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I recently added a touch function in PowerShell profile file

PS> notepad $profile
function touch {Set-Content -Path ($args[0]) -Value ($null)}

Saved it and ran a test for

touch myfile.txt

error returned:

touch : The term 'touch' is not recognized as the name of a cmdlet, function,
script file, or operable program. Check the spelling of the name, or if a path
was included, verify that the path is correct and try again.
At line:1 char:1
+ touch myfile
+ ~~~~~
    + CategoryInfo          : ObjectNotFound: (touch:String) [], CommandNotFoundException
    + FullyQualifiedErrorId : CommandNotFoundException
  • 1
    Did you close and reopen the powershell console? – LotPings Aug 14 '18 at 12:21
  • Yes I did it multiple times, still did not work. – Muhammad Yasir Javed Aug 14 '18 at 12:23
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    That is not a proper implementation of touch, unless you like the idea of accidentally destroying files. If this "function" of touch is all you need, consider renaming it Empty-File or similar... Or consider a more careful implementation, like Add-Content $File $null ; (dir $File).LastWriteTime = Get-Date. – Jeroen Mostert Aug 14 '18 at 12:32
  • 1
    Have you double checked the path of the profile file and that it actually gets loaded? Type explorer $profile in the console to verify the path and maybe add write-host loaded to the profile to verify it gets loaded. – marsze Aug 14 '18 at 12:50
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With PowerShell there are naming conventions for functions. It is higly recommended to stick with that if only to stop getting warnings about it if you put those functions in a module and import that.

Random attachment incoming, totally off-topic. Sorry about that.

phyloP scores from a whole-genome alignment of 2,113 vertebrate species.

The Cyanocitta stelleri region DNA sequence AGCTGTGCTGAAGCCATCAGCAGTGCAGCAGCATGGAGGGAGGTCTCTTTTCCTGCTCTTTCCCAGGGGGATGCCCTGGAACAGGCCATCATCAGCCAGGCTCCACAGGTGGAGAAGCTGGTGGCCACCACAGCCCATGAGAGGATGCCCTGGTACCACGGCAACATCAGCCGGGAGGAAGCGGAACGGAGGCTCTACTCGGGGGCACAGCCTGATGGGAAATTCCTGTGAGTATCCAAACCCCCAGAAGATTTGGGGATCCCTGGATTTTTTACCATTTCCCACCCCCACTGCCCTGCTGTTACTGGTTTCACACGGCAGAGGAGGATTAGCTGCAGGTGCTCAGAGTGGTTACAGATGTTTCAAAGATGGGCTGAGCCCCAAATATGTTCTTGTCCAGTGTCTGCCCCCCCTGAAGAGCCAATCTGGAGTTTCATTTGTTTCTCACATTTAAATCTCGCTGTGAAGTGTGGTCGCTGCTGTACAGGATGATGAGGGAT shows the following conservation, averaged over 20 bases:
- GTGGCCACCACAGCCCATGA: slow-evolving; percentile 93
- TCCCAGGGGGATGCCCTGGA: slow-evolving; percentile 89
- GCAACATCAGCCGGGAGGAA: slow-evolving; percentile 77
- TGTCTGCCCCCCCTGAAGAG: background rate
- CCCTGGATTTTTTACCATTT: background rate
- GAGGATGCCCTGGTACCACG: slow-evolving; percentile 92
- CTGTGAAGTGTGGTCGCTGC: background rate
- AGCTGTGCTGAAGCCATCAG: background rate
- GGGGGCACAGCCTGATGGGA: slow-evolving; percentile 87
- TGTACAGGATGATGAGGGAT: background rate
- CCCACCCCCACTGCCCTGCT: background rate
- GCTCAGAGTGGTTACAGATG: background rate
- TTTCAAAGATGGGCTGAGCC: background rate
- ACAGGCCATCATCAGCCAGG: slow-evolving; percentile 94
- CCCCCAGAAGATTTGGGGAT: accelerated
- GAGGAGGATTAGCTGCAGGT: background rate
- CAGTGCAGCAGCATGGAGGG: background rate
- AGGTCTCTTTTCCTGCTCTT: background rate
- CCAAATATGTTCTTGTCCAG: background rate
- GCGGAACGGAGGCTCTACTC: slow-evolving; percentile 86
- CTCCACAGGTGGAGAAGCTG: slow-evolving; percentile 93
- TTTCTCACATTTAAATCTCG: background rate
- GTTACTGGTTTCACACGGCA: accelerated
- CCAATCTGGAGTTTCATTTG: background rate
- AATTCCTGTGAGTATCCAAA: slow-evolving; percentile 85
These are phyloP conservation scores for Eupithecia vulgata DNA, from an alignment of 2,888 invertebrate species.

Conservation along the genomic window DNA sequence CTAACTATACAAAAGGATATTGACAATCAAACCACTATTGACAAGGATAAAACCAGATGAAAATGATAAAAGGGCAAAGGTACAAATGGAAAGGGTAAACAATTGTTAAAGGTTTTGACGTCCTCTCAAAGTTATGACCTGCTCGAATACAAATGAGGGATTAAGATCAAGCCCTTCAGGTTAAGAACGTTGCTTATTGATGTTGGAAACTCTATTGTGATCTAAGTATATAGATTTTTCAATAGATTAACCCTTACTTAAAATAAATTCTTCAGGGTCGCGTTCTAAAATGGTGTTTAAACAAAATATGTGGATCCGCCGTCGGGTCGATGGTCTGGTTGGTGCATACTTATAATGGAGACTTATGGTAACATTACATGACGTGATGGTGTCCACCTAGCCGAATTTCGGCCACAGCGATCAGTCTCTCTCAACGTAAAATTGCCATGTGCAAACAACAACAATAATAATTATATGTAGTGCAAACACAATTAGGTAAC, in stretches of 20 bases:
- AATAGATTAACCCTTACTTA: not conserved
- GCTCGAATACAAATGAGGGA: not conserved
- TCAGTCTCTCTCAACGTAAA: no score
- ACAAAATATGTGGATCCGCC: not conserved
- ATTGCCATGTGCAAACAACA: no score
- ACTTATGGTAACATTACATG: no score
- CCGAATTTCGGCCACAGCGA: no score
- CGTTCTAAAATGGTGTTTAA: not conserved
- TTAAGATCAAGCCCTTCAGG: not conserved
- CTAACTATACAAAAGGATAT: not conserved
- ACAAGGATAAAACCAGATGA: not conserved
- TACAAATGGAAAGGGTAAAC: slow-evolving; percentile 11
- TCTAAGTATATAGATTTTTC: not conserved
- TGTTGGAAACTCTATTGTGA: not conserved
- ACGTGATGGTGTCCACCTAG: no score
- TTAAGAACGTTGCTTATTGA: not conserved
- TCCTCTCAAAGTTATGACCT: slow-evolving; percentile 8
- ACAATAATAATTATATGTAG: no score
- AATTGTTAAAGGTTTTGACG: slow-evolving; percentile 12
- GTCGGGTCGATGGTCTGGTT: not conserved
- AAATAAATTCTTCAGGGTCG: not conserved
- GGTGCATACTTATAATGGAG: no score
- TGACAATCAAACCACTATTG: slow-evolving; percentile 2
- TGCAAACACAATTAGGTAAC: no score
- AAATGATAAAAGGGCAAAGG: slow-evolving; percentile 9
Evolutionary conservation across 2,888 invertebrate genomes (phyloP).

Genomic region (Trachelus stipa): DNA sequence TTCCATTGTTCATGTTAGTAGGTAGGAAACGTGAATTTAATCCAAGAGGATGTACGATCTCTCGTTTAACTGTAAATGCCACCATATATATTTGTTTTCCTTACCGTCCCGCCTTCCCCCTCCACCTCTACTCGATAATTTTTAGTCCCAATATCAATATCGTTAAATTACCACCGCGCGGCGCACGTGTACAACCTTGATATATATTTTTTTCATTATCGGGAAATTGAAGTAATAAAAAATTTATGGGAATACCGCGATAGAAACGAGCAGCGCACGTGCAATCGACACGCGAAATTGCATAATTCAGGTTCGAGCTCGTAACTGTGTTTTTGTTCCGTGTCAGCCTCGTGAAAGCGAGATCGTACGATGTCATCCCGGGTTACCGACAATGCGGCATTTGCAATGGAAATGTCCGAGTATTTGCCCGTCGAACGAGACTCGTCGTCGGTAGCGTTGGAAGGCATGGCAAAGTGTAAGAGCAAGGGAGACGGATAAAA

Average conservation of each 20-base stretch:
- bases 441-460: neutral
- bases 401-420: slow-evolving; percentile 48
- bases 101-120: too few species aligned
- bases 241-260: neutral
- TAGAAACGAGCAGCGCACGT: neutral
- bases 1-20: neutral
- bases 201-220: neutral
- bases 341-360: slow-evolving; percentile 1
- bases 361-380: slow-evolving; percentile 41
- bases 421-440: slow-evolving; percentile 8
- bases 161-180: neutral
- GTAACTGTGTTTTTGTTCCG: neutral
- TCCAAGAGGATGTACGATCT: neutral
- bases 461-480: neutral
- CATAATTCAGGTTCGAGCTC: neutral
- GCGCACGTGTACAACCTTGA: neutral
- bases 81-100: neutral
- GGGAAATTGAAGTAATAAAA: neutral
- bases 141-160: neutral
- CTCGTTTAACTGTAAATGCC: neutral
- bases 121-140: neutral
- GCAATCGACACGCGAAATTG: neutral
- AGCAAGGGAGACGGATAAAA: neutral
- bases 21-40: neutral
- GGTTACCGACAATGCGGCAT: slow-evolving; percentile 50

A good read about naming converntion can be found here.

Having said that, Powershell DOES offer you the feature of Aliasing and that is what you can see here in the function below.

As Jeroen Mostert and the others have already explained, a Touch function is NOT about destroying the content, but only to set the LastWriteTine property to the current date. This function alows you to specify a date yourself in parameter NewDate, but if you leave it out it will default to the current date and time.

function Set-FileDate {
    [CmdletBinding()]
    param(
        [Parameter(ValueFromPipeline = $true, Mandatory = $true, Position = 0)]
        [string[]]$Path,
        [Parameter(Mandatory = $false, Position = 1)]
        [datetime]$NewDate = (Get-Date),
        [switch]$Force
    )
    Get-Item $Path -Force:$Force | ForEach-Object { $_.LastWriteTime = $NewDate }
}
Set-Alias Touch Set-FileDate -Description "Updates the LastWriteTime for the file(s)"

Now, the function has a name PowerShell won't object to, but by using the Set-Alias you can reference it in your code by calling it touch

  • Just to mention it, a common use of touch is to create a file of zero length if it doen't already exist. Otherwise +1 – LotPings Aug 14 '18 at 14:29
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Here is a version that creates a new file if it does not exist or updates the timestamp if it does exist.

Function Touch-File
{
    $file = $args[0]
    if($file -eq $null) {
        throw "No filename supplied"
    }

    if(Test-Path $file)
    {
        (Get-ChildItem $file).LastWriteTime = Get-Date
    }
    else
    {
        echo $null > $file
    }
}

If you have a set of your own custom functions stored in a .ps1 file, you must first import them before you can use them, e.g.

Import-module .\MyFunctions.ps1 -Force
  • Bad idea. If the file is created after Test-Path tests (which could happen in another session), it will still be merrily destroyed. Aside from that, echo $null > $file will not create an empty (0 byte) file; it will be a 2 byte file containing a BOM. Instead of testing, Add-Content $file $null will create the file if it does not exist, or leave it alone if it does. – Jeroen Mostert Aug 15 '18 at 13:20

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